|Spirituality For Life|
|Page: Death of Two Young Men|
Death of Two Young Men
A Meditation on Death
The following article can be used as the basis for a meditation on death:
On Tuesday, Daniel celebrated his 35th birthday. A gifted and intelligent young man, he had a doctorate in Physics and was pursuing his second in Christian education. In addition, he pastored a church, served as a chairman of a Christian society, and was engaged to be married in two months. His friends and acquaintances knew him as a helper, a spiritual mentor, and an inspiration. On Friday afternoon he went for his usual run. He never returned. During his exercise he collapsed and died. In one moment, all his plans and aspirations ended.
Shocked and devastated family and friends are trying to come to grips with the tragedy. It seems so unreal and unbelievable – like lightning from a clear blue sky. Why did God allow this to happen? Death is always an enemy, but why a young man, in the prime of his life? And one who had been a dedicated pastor and served others?
These difficult questions highlight something most struggle with – the notion of death. We know it will come to each of us and to all our loved ones sooner or later. Yet, we prefer not to think about it, to live in denial – and almost pretend it doesn’t exist.
The Scriptures speak of another young man in his thirties. He, too, was specially gifted by God, a Christian educator teaching God’s way to multitudes, and engaged to be married (figuratively speaking). He was likewise a servant of God, dedicated to unconditionally doing God’s will. (See Matthew 5:1-7:28; Ephesians 5:25-32; Revelation 19:6-9; John 6:38; Matthew 26:39-42).
He led and mentored a group of young men whom he envisioned would, in turn together with their disciples, one day ultimately influence the whole world through their sharing the knowledge of God’s Kingdom. He taught, healed, and helped to meet people’s physical and spiritual needs. He even brought three people back to life. (See Matthew 24:14; 28:18; Luke 7:11-16; 8:40-56; John 11:1-44.)
People had great hope in him – they expected him to proclaim himself as the king of an earthly kingdom and to deliver them from Roman oppression. One Sunday, he triumphantly entered Jerusalem and accepted the people’s praise and adoration. The following Friday he was dead. Those who had admired and lauded him a few days earlier had him crucified. Above his head was placed a sign reading “Jesus, the King of the Jews.” (See Matthew 21-27).
His friends and followers were confounded and overwhelmed. Their hopes crushed. His disciples seemingly began to forget all that they had experienced in their three and a half years with him because they were planning to return to their former occupations. (See Luke 24:13-35.)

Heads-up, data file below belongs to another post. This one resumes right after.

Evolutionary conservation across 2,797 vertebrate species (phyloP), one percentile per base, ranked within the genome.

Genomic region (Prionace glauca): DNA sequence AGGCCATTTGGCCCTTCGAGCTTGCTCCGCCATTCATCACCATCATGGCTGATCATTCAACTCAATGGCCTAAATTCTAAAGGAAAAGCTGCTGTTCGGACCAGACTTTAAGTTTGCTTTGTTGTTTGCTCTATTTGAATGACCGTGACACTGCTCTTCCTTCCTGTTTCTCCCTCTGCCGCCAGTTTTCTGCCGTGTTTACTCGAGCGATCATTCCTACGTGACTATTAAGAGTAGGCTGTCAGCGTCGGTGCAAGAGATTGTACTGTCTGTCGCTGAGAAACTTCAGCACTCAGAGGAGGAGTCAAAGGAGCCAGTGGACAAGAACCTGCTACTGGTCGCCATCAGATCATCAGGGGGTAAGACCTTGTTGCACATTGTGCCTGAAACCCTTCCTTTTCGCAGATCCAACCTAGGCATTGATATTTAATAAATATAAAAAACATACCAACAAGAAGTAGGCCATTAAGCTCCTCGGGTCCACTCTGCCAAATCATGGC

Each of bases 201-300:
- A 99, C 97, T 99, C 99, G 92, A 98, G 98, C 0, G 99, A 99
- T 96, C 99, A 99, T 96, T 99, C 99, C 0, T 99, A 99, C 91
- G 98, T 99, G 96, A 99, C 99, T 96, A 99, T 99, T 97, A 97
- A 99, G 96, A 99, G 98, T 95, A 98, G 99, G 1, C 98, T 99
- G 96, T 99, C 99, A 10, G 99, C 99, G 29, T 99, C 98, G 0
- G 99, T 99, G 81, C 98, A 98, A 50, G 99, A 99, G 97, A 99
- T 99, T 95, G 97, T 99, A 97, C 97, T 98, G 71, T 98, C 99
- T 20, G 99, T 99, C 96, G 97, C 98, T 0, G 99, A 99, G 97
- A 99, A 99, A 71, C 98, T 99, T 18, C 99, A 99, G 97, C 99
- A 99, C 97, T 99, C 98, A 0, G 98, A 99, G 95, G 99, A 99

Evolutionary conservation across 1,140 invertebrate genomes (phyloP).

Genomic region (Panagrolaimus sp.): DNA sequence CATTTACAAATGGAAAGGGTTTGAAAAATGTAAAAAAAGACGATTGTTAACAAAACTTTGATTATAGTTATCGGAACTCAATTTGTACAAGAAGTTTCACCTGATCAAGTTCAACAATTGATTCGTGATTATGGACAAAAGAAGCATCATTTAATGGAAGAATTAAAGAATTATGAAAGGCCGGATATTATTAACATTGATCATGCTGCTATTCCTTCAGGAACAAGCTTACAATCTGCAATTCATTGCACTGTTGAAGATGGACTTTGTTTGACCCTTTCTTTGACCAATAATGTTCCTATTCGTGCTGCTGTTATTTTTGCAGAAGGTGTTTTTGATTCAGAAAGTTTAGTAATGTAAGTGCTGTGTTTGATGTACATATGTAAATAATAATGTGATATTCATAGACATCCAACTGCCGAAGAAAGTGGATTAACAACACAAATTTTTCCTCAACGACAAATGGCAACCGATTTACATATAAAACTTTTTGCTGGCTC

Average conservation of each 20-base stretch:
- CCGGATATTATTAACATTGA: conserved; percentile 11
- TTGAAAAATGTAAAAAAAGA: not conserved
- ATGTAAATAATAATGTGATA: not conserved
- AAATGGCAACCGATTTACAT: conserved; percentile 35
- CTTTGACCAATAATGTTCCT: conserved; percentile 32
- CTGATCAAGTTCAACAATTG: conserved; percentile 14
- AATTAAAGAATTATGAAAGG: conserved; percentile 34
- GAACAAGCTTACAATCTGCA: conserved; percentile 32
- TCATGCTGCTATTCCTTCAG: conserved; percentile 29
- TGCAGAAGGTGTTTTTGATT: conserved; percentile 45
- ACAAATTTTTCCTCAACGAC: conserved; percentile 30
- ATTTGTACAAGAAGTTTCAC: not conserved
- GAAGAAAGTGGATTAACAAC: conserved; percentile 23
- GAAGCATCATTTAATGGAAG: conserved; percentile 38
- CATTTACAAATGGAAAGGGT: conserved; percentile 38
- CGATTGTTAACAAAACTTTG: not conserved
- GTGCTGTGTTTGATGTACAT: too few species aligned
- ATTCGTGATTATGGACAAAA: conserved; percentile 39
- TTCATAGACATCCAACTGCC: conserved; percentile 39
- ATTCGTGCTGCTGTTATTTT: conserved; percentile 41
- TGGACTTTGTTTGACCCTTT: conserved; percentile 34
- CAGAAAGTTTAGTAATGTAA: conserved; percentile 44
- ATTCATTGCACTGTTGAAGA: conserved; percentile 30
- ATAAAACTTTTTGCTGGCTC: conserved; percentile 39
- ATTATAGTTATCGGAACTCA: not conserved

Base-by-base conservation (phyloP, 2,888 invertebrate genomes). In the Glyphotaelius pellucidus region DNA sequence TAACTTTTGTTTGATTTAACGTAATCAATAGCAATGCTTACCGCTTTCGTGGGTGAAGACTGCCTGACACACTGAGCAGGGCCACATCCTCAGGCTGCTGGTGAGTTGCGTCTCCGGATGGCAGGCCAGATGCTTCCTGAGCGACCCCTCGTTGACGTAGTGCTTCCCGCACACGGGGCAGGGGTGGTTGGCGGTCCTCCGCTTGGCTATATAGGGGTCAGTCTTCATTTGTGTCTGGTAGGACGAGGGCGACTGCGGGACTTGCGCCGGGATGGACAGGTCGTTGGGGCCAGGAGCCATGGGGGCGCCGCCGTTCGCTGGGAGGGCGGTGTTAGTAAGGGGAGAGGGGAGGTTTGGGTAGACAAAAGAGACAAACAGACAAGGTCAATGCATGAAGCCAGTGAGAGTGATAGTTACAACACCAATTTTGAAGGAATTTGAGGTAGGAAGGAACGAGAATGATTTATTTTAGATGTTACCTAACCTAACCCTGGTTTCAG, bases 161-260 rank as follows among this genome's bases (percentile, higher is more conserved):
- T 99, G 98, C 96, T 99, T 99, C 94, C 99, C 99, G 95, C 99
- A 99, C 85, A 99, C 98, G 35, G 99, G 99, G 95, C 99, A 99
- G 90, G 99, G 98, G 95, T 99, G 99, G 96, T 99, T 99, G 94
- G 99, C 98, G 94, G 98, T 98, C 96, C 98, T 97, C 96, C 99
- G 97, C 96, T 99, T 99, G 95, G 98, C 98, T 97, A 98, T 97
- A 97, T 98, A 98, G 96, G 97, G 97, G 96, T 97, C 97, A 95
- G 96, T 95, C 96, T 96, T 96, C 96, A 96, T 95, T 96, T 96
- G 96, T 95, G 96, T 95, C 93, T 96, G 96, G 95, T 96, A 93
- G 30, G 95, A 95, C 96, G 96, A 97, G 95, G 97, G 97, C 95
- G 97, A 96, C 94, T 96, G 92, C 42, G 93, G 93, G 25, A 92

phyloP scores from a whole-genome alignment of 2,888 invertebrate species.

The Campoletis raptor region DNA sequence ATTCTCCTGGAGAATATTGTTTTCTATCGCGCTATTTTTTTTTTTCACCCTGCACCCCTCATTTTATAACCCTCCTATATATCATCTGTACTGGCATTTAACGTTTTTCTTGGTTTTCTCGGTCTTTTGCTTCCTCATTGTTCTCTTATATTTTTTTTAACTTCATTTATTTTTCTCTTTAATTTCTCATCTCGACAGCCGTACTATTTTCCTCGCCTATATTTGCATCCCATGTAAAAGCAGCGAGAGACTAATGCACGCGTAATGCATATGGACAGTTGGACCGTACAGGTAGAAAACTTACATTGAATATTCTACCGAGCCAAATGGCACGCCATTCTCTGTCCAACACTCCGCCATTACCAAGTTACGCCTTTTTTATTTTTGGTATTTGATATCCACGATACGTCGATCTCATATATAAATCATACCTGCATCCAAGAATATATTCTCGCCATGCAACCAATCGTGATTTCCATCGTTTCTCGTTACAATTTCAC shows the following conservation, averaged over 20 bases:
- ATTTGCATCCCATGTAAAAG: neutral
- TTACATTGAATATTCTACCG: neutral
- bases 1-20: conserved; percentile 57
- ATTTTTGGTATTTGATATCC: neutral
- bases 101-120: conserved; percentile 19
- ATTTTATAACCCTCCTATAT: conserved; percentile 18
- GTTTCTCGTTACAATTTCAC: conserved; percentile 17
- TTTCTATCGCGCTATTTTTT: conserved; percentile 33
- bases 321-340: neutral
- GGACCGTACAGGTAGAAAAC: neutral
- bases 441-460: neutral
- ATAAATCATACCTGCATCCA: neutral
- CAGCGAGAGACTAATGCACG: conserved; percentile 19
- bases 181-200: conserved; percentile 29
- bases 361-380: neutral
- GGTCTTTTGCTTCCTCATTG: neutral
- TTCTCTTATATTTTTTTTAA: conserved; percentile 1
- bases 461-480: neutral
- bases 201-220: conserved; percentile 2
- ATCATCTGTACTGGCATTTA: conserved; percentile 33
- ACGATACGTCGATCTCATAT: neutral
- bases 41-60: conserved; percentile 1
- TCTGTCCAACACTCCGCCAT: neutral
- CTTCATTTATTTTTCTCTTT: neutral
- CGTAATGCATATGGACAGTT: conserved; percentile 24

Then, another shock. The tomb where he had been laid was empty – the corpse had disappeared! Then, an even more inconceivable and stunning occurrence – Jesus appeared to them alive! None of them could doubt it! It was him, alive, now risen from the dead! He had tried to tell them that it would happen this way, but they simply couldn’t grasp it. (See Mark 8:31-33; Luke 24:36-45.)
Death remains a formidable and real enemy. All of us have directly, through loved ones, or indirectly encountered it. We are told, however, that Jesus Christ has now conquered it and brought us news of life and immortality. A day will come when there is no more death, sorrow, and mourning. (See 2 Timothy 1:10; Hebrews 2:14-15; Revelation 21:4.)
Those who have died with the Spirit of Christ will be resurrected – as will also those who have died without knowing God. Just like Jesus called Lazarus, the Nain widow’s son, and Jairus’ little daughter back to life while on earth, he will return from heaven and call all his deceased followers – and eventually all others – out of their graves. (See Daniel 12:1-2; 1 Corinthians 15:12-26; Ezekiel 37:1-14.) Daniel, the Christian worker, will be among them. He will be reunited with those who loved him. In the meantime, he has left a legacy that inspires others to follow in his footsteps till the glorious time of the resurrection.
Jesus died for the cause of a great good for many. Through him, all may potentially receive, through forgiveness and justification, salvation and eternal life. While the reasons for the untimely death of a loved one remain a mystery, God promises that all things work together for good for those who seek and love him. (See Hebrews 2:8-11; Romans 3:21-26; 8:28.)
We, too, are given an awe-inspiring hope that death is not the end. Just as Jesus rose from the dead to a new life of glory, humans are likewise destined to be raised from their graves to perfect, eternal existence in unspeakable joy. May our present sorrows be tempered by the hope of that superb and magnificent hope! (See 1 Corinthians 15:44-58; 1 Thess 4:13-18.)
© Eva Peck, 2010
Photo credit: Intellimon Ltd.